A coalition bringing together various institutions has been formed to intensify the fight against corruption, especially in public procurement.
The institutions include the Rwanda Association of Local Government Authorities (Ralga), Private Sector Federation (PSF), Rwanda Public Procurement Authority (RPPA) and Rwanda Governance Board (RGB).
Others are Transparency International Rwanda, Rwanda Bureau of Standards (RBS), Institute of Engineers, Office of the Ombudsman, Rwanda Civil Society Platform (RCSP), and the National Public Prosecution Authority (NPPA).
Speaking during the signing of the memorandum of understanding, Ombudsman Aloysie Cyanzayire said despite government efforts to fight corruption, there is still need to bring other parties on board to work toward a common goal.
"Given the areas of interventions by the members of the coalition, I am sure that this initiative will effectively contribute to the fight against corruption, especially because it brings together key players in the private sector," she said.
Cyanzayire said fighting corruption should not be left to the government but that it must be a collective responsibility given its negative impact not only to national development, but also on common folks at the grassroots.
She said graft hinders economic development and denies citizens the chance to benefit from opportunities created by government, which plunges them into poverty.
Members of the coalition will have the responsibility of sharing relevant information concerning corruption cases, according to the memorandum of understanding.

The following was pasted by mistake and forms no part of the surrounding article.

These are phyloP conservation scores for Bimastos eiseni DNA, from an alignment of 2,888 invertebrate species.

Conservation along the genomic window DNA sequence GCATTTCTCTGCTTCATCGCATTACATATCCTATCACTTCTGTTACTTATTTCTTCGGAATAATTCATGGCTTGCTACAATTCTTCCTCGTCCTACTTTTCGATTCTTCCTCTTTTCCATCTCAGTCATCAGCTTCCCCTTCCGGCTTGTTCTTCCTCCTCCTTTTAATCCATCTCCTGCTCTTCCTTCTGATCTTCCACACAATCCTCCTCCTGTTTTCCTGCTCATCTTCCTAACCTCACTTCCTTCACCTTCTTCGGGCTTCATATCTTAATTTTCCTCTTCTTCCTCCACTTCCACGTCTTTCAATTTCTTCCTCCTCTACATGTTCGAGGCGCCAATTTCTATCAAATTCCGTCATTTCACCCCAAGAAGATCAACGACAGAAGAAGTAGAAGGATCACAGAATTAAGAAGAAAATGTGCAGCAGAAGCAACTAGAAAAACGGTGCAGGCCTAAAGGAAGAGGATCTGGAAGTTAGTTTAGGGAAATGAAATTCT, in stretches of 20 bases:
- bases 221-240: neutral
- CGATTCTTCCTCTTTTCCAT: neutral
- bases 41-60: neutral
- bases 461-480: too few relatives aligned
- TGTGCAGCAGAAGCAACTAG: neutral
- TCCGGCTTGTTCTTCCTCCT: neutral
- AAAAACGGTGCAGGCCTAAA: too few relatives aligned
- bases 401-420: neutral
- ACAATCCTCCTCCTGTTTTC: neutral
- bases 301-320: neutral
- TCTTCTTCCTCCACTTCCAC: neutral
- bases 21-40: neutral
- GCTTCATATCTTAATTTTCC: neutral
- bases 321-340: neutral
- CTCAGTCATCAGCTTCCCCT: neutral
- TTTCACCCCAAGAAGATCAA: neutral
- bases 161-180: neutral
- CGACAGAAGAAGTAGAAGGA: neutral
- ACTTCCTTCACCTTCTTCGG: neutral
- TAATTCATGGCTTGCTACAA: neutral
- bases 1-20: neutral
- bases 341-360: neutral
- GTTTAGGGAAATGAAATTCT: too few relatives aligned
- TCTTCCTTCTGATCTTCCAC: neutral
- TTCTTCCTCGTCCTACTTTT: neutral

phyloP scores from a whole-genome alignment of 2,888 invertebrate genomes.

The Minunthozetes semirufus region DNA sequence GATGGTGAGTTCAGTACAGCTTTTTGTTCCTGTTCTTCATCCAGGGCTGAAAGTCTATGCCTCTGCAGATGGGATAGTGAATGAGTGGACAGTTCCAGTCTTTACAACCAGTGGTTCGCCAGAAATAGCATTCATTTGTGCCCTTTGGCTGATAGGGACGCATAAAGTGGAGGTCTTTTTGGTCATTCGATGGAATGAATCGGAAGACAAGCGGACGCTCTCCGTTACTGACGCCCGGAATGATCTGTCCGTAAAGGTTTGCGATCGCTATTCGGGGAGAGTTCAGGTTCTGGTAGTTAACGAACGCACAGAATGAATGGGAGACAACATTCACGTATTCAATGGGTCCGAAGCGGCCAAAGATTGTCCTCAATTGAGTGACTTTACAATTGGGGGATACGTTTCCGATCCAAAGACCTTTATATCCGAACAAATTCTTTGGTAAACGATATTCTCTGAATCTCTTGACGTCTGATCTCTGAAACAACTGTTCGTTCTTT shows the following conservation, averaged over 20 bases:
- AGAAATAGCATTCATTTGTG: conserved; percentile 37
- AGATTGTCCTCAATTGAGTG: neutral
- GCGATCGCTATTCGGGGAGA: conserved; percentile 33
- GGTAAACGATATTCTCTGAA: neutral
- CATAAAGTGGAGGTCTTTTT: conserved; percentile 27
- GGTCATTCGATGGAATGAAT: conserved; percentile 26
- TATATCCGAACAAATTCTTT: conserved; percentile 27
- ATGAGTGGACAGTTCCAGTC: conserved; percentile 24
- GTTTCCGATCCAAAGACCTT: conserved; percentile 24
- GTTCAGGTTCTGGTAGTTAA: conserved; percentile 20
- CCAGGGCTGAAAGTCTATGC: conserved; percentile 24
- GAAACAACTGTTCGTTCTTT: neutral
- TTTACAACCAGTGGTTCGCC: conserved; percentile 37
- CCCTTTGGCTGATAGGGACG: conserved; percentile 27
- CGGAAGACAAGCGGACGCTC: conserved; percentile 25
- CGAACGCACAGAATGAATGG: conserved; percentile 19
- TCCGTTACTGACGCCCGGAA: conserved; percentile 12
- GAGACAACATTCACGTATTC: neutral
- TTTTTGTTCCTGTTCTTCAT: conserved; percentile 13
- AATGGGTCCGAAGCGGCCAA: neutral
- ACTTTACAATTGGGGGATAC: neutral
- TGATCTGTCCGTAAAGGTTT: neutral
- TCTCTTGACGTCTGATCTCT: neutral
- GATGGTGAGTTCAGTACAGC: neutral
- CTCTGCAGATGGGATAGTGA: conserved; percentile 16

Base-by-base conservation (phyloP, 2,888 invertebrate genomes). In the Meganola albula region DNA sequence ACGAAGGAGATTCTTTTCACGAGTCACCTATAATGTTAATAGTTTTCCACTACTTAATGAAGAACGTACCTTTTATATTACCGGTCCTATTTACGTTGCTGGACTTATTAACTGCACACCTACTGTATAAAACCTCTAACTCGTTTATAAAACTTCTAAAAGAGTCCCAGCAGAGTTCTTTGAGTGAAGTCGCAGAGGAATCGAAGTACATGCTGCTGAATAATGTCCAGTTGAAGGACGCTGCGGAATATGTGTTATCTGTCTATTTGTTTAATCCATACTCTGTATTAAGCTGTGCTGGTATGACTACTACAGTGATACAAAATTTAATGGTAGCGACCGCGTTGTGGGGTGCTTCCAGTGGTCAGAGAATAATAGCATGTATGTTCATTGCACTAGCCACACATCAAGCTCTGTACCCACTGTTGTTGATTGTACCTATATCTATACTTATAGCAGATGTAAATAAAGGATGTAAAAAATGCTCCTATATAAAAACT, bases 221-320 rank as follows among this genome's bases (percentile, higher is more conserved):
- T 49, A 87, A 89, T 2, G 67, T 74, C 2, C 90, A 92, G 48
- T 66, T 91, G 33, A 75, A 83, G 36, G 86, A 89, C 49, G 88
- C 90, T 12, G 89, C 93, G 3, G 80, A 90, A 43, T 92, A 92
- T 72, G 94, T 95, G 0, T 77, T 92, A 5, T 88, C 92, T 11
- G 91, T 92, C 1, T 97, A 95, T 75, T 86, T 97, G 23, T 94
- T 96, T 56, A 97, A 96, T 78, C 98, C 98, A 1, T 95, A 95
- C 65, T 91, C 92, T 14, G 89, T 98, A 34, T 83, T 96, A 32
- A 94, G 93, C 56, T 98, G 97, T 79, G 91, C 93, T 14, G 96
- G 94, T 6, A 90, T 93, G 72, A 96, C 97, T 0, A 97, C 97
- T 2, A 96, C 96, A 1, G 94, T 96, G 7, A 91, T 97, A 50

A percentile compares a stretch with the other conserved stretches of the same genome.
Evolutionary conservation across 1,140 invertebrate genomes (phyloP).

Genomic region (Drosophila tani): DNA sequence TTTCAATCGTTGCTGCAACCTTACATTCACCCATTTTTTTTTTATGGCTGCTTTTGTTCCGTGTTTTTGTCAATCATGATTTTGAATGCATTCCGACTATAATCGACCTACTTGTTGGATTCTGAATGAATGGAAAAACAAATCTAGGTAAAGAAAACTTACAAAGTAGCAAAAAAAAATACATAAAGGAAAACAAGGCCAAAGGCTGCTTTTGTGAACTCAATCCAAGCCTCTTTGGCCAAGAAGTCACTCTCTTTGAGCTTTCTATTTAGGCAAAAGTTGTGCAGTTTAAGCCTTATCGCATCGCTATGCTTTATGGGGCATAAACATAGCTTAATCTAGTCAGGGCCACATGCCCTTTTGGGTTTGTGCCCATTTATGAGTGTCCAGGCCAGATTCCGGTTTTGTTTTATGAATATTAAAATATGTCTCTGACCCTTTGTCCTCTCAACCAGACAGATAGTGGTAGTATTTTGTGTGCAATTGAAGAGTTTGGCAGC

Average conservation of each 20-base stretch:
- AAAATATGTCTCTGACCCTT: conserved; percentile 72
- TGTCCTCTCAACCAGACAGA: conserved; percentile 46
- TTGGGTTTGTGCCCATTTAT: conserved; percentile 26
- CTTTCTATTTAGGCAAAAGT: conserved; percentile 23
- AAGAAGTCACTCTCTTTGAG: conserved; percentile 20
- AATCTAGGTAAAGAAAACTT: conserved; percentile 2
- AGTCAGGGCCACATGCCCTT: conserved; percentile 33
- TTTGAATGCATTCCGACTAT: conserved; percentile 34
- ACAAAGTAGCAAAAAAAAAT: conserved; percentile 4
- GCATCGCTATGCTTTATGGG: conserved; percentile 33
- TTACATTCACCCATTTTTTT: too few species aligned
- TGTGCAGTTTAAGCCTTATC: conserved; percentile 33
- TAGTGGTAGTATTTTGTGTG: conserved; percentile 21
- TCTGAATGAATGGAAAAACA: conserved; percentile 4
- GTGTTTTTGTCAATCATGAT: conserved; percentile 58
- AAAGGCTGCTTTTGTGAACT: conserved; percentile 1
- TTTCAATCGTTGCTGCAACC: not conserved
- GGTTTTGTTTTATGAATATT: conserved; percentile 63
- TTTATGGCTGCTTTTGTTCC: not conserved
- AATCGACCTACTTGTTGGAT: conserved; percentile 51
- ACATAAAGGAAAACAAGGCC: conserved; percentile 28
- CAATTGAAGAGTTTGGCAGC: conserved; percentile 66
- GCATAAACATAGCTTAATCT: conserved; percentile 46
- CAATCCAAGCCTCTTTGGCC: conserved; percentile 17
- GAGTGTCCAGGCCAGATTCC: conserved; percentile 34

The coalition aims at establishing the partnership between the partner institutions with the purpose of ensuring that public tenders are issued and executed through a transparent, participatory approach and with accountability in the planning, bidding, awarding, implementation, monitoring and evaluation of the contracts tendered for.
Marie Immaculée Ingabire, the chairperson of Transparency International Rwanda, commended the initiative, saying it promotes and encourages other stakeholders in development to address the issues of corruption.
"It is our obligation to detect and report cases of corruption in order to ensure zero tolerance for graft in every sector," she said.
In October, Transparency International released the East African Bribery Index 2013, which indicated that despite Rwanda being the least corrupt country in the region, its index nearly double from 2.5 per cent in 2012 to 4.4 per cent in 2013.
The findings cited local governments, banks, the judiciary, and the police as most corrupt institutions.